Song-inspired piano music – 10 of our favourites (and a movie-inspired 11th)

Many of us love songs and also love the piano, and we often think of songs and the piano music inspired by songs ….

And as the summer break is coming to an end and as we are all back at our work place trying to remember what “working” requires or make a new season’s push….

So we have put together 10 of our favourite piano transcriptions of songs or piano works inspired by songs.

  1. Well, of course there is Liszt’s piano versions of Schubert’s songs, and this is Schubert’s Gretchen am Spinnrade (D.118) (“maiden at the spinning wheel”) with some Lisztian embellishments, an atmospheric rendition by Lazar Berman that was recorded live.  No wonder Liszt biographer Alan Walker called these piano transcriptions “art that conceals art“.
  2. Liszt on Isolde’s Liebestod from Wagner’s Tristan and Isolde (or the melancholic love story of all times?) in a rare recording (made in 1989 and his last) by Horowitz who did much transcriptions himself.
  3. Liszt on perhaps the most recognizable of Chopin’s Polish songs, “A maiden’s wish” (Życzenie) from his Polish Songs, performed with verve by Gyorgy Cziffra.
  4. Perhaps slightly less well-known, Liszt made a piano transcription of the Lachrymosa in the Mozart Requiem, one of Mozart’s most treasured choral works and adored by Liszt.  This is the Lisztian Lachrymosa though Liszt wasn’t the only one who was inspired by Mozart’s Lachrymosa, here is his rival Thalberg’s version which is contrasts also with the version played by the incomparable Maria Yudina, that of Saltykov.
  5. Liszt on Mozart and Allegri: Amazingly, Liszt crafted a piano piece based on Mozart’s Ave Verum and Allegri’s Miserere, numbered S.461 (with an organ version and later also orchestrated too).  This piece is not well-known but it is stunning and dramatic – so we attach a link to the score (for non-commercial use only) and a clip here (Leslie Howard, in his project to record all of Liszt’s works, did include this piece in the nearly 100-CD collection).
  6. Liszt wasn’t the only significant piano composer who was also a significant lieder writer as well as a transcriber of his own songs – the Russian Sergey Rachmaninoff, like Liszt, wrote some exquisite piano transcriptions of his songs. One of these is “Lilacs” from his “Twelve Songs”, Op.21: and we delighted in Ovchinikov’s silky and atmospheric interpretation.
  7. Well, Rachmaninoff loved song melodies so much he also made piano transcriptions of some of Tchaikovsky’s most lovely, melancholic songs. Here is one of the most delightful and a masterful one on Tchaikovsky’s “Cradle song” – played by the Rach-man himselftruly a “song without word” and also having the distinction of being Rachmaninoff’s last work. (Tchaikovsky himself made a piano version of his own song but it has become less popular than the Rachmaninoff piano version!).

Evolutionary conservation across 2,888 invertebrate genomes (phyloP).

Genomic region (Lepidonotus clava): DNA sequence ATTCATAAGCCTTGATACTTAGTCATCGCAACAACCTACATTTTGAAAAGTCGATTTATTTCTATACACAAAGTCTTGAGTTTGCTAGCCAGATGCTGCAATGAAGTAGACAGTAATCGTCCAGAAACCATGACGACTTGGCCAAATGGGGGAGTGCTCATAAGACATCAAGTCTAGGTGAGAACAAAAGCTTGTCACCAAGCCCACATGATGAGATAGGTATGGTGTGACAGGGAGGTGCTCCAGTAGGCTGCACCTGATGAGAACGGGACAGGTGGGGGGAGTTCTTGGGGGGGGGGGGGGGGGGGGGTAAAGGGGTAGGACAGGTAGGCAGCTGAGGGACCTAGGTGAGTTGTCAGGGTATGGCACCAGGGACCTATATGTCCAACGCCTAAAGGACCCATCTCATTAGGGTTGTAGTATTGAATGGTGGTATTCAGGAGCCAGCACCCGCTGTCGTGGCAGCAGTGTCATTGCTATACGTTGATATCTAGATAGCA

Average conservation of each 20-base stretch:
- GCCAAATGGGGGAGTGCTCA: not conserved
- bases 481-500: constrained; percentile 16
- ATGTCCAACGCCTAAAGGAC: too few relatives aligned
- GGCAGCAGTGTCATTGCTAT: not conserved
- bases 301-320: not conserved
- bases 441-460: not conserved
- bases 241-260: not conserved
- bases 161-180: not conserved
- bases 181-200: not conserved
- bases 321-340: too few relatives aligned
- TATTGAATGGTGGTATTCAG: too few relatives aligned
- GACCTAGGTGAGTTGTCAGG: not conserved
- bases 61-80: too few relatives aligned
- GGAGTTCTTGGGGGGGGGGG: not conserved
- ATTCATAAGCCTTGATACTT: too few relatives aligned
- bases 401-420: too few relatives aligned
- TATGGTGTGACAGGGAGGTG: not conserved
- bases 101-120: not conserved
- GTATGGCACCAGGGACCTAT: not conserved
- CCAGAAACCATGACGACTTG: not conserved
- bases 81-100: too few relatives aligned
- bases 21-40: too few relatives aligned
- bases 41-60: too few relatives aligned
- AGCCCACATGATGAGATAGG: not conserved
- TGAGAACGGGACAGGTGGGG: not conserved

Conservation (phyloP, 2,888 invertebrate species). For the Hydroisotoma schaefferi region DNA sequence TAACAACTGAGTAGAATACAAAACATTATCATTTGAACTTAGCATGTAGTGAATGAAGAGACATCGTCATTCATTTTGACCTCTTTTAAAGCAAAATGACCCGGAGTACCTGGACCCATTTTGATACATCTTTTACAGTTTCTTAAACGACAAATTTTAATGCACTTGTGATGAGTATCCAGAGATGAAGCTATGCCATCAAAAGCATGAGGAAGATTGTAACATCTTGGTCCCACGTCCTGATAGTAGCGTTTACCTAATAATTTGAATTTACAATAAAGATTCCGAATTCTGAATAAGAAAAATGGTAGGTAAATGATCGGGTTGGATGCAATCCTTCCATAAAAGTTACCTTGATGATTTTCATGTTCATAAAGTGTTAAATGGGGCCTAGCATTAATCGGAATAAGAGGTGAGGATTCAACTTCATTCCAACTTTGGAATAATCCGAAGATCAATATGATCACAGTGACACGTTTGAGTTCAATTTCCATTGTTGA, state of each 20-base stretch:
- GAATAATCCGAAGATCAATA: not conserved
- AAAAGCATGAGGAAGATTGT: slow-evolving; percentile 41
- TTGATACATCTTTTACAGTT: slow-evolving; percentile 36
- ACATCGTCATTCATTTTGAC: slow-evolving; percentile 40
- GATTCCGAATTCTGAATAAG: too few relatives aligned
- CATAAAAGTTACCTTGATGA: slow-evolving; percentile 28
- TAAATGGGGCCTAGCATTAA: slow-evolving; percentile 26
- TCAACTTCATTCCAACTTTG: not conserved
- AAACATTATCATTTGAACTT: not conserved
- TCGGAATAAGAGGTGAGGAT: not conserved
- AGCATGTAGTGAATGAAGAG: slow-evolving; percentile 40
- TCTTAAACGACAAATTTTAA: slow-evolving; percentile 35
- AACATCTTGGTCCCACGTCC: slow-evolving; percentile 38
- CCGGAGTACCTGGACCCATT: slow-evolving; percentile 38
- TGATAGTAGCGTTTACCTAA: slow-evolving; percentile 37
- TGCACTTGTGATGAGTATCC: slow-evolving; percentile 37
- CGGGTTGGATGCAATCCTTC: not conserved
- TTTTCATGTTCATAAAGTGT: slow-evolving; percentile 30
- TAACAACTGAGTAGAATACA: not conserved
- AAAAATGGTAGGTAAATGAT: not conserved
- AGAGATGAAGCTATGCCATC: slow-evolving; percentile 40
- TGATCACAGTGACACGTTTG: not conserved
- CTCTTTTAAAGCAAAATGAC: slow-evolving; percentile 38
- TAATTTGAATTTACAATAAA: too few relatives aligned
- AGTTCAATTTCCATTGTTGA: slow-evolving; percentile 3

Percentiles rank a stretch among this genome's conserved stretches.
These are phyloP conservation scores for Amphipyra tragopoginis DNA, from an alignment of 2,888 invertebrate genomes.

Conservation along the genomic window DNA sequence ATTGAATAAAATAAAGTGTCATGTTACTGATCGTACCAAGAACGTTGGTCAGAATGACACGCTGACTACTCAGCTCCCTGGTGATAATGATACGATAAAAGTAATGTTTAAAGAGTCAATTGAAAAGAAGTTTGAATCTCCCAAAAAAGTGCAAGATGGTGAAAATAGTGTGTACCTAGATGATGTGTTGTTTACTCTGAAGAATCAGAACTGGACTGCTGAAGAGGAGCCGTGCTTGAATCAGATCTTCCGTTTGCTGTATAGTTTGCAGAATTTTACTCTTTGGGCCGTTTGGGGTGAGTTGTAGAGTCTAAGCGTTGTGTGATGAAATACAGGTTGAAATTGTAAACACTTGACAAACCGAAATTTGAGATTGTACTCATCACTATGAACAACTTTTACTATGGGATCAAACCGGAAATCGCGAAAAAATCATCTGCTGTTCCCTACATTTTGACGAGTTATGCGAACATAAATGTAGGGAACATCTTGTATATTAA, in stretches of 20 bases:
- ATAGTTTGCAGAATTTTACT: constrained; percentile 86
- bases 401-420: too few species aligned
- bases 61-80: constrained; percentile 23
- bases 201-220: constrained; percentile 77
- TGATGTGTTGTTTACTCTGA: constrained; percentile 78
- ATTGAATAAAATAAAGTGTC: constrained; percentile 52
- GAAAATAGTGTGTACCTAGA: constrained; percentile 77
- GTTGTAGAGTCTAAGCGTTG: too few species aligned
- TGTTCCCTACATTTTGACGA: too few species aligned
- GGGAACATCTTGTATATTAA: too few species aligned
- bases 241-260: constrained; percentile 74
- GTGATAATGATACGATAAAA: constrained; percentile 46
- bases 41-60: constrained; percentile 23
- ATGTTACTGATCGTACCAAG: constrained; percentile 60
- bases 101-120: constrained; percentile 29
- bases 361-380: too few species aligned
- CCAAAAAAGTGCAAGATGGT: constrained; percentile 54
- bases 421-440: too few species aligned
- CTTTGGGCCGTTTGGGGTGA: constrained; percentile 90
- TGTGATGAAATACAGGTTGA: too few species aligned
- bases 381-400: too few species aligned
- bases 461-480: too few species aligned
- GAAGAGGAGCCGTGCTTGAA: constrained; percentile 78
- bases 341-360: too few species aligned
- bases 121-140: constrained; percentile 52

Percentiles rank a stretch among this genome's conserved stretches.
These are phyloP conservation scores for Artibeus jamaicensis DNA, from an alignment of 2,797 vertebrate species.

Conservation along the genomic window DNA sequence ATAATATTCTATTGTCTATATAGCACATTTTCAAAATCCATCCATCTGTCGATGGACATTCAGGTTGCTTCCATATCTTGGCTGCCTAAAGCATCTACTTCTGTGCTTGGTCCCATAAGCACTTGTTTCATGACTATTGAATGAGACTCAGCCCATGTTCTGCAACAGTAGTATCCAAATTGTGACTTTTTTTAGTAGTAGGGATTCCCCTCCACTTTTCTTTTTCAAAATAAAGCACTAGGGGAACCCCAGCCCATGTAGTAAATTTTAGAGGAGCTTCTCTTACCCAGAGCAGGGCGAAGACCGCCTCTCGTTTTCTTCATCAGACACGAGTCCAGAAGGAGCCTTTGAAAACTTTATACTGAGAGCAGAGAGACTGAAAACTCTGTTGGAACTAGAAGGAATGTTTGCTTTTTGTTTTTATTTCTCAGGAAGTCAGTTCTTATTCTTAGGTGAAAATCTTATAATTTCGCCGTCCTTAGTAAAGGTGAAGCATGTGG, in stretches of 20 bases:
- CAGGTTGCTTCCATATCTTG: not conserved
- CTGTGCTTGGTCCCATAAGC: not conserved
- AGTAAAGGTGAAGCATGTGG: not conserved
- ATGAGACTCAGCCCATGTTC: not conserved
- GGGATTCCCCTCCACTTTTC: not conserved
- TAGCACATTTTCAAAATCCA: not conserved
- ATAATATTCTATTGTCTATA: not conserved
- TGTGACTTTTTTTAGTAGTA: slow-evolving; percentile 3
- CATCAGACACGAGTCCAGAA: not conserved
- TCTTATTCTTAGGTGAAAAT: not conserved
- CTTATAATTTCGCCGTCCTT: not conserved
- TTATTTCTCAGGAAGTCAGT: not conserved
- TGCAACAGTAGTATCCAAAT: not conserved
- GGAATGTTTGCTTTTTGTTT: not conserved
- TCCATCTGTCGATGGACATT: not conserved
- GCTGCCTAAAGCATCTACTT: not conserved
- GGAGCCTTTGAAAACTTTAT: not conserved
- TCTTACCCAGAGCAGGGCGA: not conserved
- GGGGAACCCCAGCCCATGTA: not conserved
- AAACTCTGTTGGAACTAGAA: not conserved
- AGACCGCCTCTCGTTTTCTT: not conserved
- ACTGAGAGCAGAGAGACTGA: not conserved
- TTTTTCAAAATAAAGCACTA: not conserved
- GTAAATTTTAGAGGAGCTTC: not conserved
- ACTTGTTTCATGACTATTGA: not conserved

8. Liszt made piano transcriptions of the works (not just songs) of more than 100 other composers; but he also composed piano pieces based on his own songs, including this German song based on Goethe’s memorable poem, Der du von dem Himmel bist (“You who are from heaven”).
  9. Last but not least, and high on our list of favourites, is the dreamy piece of piano music Liszt composed on Schumann’s Widmung – there are a few moving versions but here’s the one played by Martha Argerich recently in London for encore.
  10. Our final choice: a most beautiful Bach (keyboard) transcription on an oboe theme by his contemporary, the Venetian Alessandro Marcello, and French pianist Anne Quffelec’s sublime rendering.  (We know, it didn’t strictly qualify as a song with lyrics but …)

And yes, OK, for all your movie buffs out there, we’ll tack on a tied 10th – so, last but not least – from the “Superman and Jane movie” (oh, the official name is the “Somewhere in Time” movie), yes, that one, that is from a violin theme (and so not exactly qualify as a song with lyrics but we’ve already broken that rule slightly in our final choice), and not only that there is Yuja Wang’s full-concert and always-energetic performance of Rachmaninoff’s Variations on a Theme by Paganini, the famous 18th variation (that appear in the movie) at 15:20 minute.

We hope you get as much joy out of this as we had in putting this together and sharing it.  We have at least a few more “10 favourite” song transcriptions, this was only to kick this off!  Send us your thoughts and comments.

 

Leave a Reply

Your email address will not be published. Required fields are marked *